How Are Refugees Resettled?

After my message this past weekend at Eastbrook, where I offered some final comments about the current response to refugees in the States, I had some conversations with people about how we resettle refugees and whether it is ‘safe’ to do so given what happened in Paris. This is something we should take seriously. It is also something we must be informed about. Here is a basic overview of the process from an article in September on the PBS NewsHour website, “U.S. to welcome 10,000 more Syrian refugees. How are they picked?” Take a quick read below.

For an even deeper look at the security screening involved, you may want to read another article on the Refugee Council USA website, “Security Screening of Refugees Admitted to the United States: A Detailed, Rigorous Process.

Heeding international cries for the United States to do its part to help migrants, President Barack Obama has ordered the administration to bring 10,000 Syrian refugees into the U.S. over the next year.

It usually takes about 18-24 months to process a case from referral or application to arrival in the U.S., so can the 10,000 target be hit?

Yes, said a State Department official speaking on background to reporters on Friday, because the department already has more than 10,000 applications in hand through its $1.1 billion resettlement program.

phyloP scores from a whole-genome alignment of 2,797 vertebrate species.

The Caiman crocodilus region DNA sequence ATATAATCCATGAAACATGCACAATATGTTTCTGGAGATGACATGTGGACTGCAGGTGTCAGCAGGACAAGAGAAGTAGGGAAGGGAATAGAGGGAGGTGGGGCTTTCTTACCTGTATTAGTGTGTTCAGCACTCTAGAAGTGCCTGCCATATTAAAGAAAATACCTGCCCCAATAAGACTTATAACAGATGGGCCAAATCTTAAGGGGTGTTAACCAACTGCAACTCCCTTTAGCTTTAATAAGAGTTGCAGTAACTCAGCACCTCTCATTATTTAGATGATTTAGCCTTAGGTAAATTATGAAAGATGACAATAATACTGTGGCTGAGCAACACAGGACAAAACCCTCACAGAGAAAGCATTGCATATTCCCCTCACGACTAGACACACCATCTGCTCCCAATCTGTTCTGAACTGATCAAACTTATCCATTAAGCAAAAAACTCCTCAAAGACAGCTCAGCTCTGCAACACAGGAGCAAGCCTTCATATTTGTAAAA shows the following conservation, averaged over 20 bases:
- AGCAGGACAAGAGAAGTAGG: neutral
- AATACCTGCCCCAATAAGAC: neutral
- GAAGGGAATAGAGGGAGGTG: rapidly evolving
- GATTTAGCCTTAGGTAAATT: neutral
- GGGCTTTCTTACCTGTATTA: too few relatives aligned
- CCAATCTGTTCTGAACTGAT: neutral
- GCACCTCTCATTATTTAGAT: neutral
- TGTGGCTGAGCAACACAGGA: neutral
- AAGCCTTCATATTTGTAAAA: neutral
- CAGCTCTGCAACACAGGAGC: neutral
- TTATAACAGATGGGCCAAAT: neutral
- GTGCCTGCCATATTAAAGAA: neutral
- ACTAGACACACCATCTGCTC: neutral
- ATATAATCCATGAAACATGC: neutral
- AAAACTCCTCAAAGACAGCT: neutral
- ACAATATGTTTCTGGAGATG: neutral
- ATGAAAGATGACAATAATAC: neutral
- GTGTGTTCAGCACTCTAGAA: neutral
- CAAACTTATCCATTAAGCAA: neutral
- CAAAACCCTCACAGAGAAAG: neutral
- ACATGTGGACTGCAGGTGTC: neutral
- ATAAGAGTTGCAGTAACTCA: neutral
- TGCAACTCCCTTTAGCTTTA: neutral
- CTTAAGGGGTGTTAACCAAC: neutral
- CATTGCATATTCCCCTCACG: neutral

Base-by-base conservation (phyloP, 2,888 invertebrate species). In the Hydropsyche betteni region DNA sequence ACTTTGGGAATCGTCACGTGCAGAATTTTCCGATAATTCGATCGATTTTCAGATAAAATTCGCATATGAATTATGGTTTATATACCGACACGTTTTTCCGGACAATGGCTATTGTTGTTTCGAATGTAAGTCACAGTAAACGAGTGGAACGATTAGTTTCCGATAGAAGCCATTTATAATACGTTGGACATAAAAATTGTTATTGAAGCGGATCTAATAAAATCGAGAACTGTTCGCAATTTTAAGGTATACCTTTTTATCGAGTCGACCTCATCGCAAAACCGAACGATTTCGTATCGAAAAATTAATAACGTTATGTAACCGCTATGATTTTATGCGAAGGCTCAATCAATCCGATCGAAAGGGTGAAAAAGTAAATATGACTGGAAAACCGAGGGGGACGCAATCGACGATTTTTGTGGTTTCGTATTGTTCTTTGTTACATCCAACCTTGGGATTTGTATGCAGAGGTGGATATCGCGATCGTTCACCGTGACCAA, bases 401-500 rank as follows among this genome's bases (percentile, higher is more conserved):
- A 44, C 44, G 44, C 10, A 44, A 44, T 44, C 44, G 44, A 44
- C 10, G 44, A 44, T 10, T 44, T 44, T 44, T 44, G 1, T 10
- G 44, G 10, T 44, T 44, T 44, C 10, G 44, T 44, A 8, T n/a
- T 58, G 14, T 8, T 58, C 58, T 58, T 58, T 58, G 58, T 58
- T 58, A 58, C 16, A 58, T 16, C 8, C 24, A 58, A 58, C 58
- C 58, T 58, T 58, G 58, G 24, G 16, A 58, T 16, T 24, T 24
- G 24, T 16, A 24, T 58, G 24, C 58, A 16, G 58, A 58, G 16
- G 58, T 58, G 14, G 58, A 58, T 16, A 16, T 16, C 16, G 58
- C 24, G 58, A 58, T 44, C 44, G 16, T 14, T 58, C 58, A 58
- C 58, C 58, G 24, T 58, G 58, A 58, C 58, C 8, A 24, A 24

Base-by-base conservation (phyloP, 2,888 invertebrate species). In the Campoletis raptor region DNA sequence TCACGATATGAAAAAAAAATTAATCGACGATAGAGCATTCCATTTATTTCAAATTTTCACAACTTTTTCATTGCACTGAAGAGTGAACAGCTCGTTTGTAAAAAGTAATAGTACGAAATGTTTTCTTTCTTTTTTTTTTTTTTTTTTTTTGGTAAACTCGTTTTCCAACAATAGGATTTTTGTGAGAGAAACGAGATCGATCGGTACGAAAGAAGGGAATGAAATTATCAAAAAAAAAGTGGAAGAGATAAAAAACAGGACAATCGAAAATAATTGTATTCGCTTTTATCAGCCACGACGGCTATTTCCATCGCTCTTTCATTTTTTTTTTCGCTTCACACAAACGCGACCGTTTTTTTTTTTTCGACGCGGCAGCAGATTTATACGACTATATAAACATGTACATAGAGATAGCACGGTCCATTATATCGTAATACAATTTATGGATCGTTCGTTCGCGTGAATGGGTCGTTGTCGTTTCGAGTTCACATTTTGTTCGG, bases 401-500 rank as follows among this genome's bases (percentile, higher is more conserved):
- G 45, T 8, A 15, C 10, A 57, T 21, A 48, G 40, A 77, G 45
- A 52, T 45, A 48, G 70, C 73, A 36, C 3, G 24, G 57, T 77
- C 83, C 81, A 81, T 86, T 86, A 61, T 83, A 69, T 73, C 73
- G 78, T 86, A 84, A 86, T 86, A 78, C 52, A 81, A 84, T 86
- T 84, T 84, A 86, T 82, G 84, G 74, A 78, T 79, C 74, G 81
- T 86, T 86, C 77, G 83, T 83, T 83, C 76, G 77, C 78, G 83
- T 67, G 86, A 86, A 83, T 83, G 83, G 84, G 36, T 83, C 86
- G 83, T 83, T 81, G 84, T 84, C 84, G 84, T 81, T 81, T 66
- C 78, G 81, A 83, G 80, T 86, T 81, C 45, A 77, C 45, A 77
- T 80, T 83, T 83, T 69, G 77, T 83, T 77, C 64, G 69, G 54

What process do the applicants go through?

  • Refugees apply for resettlement, mostly through the U.N. refugee agency known as the U.N. High Commissioner for Refugees. UNHCR has stepped up its referrals to the United States since 2014 for the most vulnerable candidates, including female-headed households, victims of torture, LGBT refugees, religious minorities and those who need medical care. The vast majority of Syrian referrals come from five countries: Jordan, Turkey, Lebanon, Egypt and Iraq.

  • UNHCR sets aside the majority of cases it believes would run into problems with security in the U.S. under the Terrorism-Related Inadmissibility Grounds guidelines, and it instead tries resettling the refugees in other countries, the official said.

  • There are other “direct application” programs for special cases including U.S.-affiliated Iraqis, Iranian religious minorities, former Soviet Union religious minorities, Cubans and Central American minors with a legal parent in the U.S.

  • The refugees undergo an in-person interview by Department of Homeland officials for security purposes and a medical exam by the Department of Health and Human Services to see if they have tuberculosis. If they do, their application is suspended until they undergo treatment.

  • Once accepted, the refugees travel to the U.S. is arranged by the International Organization for Migration. The refugees sign a form saying they will repay the travel loan.

  • The refugees are sent to about 180 communities in the United States that have resettlement programs, including Atlanta, San Diego, Houston, Dallas, Chicago and Boston. The department doesn’t send refugees to cities such as San Francisco, New York and Washington, D.C., because the rent is generally too expensive, said the official. The newcomers can choose to move to other cities if they don’t like where they’ve been placed.